Putting the “A” Back in SOAP Notes: Time to Tackle An Epic Problem

By  |  September 3, 2012 |  49 

A colleague recently sent me a remarkable video – of Professor Lawrence Weed giving Medical Grand Rounds at Emory University in 1971. It’s fun to watch for many reasons: the packed audience composed mostly of white men in white jackets and narrow ties, the grainy black and white images a nostalgic reminder of Life Before High Def.

But the real treat is seeing Weed, then 47 years old, angular and frenetic, a man on a mission. He begins his talk by rifling through a typical medical chart, thick as a phone book. It is filled with garbage, he says disdainfully; “source oriented” rather than “problem oriented.” Weed was promoting his new vision for the medical record – one organized around patients’ clinical problems.

In 1964, in an article in the Irish Journal of Medical Sciences (reprised, rather more famously, in the New England Journal in 1968), Weed described his new model for patient care records, known as the SOAP note (“Subjective, Objective, Assessment, and Plan”). The idea was to begin with the patient’s history, then to present the objective data (physical examination, and results of labs, radiographs, and other studies), and finally to describe an assessment and plan for each of the patient’s problems. SOAP notes were designed to populate what Weed called the POMR: problem-oriented medical record.

This was revolutionary stuff at the time, and Weed was ready for pushback from doctors who argued that their random jottings were sacred totems of the “art of medicine.” At 51:30 in the video, Weed addresses these objections:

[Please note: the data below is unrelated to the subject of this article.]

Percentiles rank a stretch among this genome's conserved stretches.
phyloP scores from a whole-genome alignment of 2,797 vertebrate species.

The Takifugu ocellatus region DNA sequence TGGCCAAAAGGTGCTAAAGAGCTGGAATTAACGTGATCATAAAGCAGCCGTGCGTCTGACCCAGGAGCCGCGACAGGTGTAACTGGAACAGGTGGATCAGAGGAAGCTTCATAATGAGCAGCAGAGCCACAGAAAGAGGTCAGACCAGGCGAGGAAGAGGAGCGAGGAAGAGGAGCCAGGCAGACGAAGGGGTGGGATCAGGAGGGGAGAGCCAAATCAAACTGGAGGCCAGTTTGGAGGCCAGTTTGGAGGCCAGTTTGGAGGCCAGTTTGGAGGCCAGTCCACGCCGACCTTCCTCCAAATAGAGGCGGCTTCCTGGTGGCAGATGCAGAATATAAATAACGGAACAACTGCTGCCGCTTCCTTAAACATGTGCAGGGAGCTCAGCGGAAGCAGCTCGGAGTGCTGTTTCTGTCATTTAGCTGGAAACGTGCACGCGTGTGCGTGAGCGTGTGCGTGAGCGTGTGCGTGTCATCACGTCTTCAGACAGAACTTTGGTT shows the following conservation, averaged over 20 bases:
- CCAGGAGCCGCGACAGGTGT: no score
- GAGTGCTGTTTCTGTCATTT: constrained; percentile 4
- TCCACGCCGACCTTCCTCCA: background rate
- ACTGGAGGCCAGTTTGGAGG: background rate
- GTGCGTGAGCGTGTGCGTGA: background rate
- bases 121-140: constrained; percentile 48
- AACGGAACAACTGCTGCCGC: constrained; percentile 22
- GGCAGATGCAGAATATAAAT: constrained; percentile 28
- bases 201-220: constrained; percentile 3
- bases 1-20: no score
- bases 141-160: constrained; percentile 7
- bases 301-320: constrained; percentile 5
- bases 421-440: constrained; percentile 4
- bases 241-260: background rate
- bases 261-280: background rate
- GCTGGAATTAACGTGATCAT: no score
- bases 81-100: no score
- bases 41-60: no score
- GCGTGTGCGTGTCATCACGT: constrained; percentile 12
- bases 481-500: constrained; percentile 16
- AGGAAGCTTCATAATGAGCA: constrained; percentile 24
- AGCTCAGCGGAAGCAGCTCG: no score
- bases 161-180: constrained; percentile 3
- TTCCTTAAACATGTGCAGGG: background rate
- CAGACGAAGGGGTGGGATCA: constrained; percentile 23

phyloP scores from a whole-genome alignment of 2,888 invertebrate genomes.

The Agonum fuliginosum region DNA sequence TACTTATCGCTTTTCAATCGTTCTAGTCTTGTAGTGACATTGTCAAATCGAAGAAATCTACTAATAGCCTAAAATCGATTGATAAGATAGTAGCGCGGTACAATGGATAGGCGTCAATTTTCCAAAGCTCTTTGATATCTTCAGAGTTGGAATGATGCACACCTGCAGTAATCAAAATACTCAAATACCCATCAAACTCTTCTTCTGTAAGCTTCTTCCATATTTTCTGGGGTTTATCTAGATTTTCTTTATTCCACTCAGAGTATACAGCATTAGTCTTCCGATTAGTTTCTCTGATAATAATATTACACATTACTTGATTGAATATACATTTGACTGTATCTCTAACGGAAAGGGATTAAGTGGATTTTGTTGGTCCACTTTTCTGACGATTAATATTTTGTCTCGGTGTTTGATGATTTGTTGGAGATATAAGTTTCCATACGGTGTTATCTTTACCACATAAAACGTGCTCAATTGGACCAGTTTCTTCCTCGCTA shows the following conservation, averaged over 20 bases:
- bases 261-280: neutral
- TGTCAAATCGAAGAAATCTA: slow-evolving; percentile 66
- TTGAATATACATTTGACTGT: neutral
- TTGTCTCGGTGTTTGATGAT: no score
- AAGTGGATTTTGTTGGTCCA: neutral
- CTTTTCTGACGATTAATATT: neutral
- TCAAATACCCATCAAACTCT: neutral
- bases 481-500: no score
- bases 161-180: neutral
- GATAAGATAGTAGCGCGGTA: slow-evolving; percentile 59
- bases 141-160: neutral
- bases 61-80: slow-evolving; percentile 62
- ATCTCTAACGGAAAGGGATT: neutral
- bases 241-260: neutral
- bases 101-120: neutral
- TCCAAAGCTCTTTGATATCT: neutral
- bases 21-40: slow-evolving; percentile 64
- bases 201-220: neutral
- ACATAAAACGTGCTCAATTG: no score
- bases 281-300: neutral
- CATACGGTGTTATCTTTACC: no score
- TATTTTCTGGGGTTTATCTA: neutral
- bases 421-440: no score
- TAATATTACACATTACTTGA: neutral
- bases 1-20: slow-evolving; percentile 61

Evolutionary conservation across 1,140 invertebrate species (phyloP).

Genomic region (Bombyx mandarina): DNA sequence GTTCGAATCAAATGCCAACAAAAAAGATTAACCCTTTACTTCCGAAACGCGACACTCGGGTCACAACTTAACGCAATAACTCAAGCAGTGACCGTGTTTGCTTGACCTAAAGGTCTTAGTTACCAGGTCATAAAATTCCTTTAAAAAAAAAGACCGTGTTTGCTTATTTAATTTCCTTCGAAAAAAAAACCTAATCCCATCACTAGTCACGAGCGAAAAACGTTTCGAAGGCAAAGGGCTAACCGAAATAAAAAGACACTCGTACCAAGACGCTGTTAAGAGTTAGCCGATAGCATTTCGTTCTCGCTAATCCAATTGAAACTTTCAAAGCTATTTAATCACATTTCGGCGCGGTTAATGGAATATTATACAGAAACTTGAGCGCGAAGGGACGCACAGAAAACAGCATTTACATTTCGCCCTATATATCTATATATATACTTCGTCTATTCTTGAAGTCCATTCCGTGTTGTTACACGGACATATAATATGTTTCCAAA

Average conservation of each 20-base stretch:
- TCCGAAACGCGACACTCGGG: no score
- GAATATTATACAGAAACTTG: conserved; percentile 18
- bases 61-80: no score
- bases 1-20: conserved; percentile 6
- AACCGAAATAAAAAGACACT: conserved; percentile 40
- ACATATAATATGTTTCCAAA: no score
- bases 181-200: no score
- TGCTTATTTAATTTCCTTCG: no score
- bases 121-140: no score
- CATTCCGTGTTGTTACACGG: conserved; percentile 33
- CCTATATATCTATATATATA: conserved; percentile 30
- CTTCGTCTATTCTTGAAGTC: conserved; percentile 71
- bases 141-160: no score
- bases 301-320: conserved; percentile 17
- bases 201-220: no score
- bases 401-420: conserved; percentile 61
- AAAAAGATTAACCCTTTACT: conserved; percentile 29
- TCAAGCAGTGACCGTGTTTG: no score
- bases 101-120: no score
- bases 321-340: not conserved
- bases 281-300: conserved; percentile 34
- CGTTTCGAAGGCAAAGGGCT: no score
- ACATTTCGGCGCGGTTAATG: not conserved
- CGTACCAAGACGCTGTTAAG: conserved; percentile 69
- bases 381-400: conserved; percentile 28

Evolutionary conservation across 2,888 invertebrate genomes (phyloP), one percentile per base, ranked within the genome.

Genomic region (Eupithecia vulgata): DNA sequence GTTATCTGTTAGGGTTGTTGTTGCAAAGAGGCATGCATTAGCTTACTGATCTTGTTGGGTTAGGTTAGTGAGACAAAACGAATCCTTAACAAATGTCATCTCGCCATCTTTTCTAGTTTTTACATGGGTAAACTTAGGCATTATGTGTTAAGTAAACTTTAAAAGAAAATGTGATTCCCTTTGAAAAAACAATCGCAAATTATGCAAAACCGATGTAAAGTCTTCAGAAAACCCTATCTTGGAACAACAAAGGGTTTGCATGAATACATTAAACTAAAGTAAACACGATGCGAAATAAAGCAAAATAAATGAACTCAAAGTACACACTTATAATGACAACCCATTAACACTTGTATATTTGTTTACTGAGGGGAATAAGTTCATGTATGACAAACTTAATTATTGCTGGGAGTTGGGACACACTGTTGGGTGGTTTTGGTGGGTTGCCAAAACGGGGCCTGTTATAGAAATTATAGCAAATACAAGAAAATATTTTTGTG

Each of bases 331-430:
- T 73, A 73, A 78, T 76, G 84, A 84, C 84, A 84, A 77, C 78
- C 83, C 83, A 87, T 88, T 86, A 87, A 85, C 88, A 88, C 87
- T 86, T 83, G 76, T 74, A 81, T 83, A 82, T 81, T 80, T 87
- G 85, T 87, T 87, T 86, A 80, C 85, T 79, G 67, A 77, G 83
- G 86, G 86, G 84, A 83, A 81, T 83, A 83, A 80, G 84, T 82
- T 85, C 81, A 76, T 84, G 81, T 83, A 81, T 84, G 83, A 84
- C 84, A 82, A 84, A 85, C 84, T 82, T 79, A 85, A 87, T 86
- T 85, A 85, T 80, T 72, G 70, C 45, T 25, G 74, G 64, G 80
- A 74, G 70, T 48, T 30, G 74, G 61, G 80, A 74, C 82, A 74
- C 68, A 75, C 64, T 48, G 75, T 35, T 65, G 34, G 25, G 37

Art… is not a scribble in the middle of the night…. We debase the word art itself when we call what we’ve been doing art… As Stravinsky says, ‘art is nothing more than placing limits and working against them rigorously’ …and if we refuse to place them… you do not have art, you have chaos, and, to a large extent that’s what we’ve had.  

I like Weed’s problem-oriented format – so much so that one of the reasons I’m pleased when my patients leave the ICU (other than the fact that this usually means that they’re getting better) is that my trainees’ oral presentations morph from being organ-system based (“Neuro: sedated, moving all fours, head CT negative for bleed; Cardiac: MAP 75 on 2 mics of Levophed, heart rate 85, lungs clear, 2 over 6 systolic murmur at apex, good systolic function on echo….”) to problem-based (“Problem 1: dyspnea. Patient remains short of breath, O2 sat 92% on 5 liters, lungs clear on exam and chest x-ray negative. Plan is for chest CT to rule out PE…”). When I hear an organ-based presentation, I find myself struggling to translate it into a problem framework, like someone who isn’t quite fluent in a foreign language trying to make sense of a song in that language.

Whatever the method used to divide patients up into manageable chunks, there is always a tension between a reductionist view of a patient’s problems (or organs) and a big-picture view. Just as we are, biochemically, simply the sum of our cells, even atheists know that humans are far more than that. So too are patients more than the sum of their problems.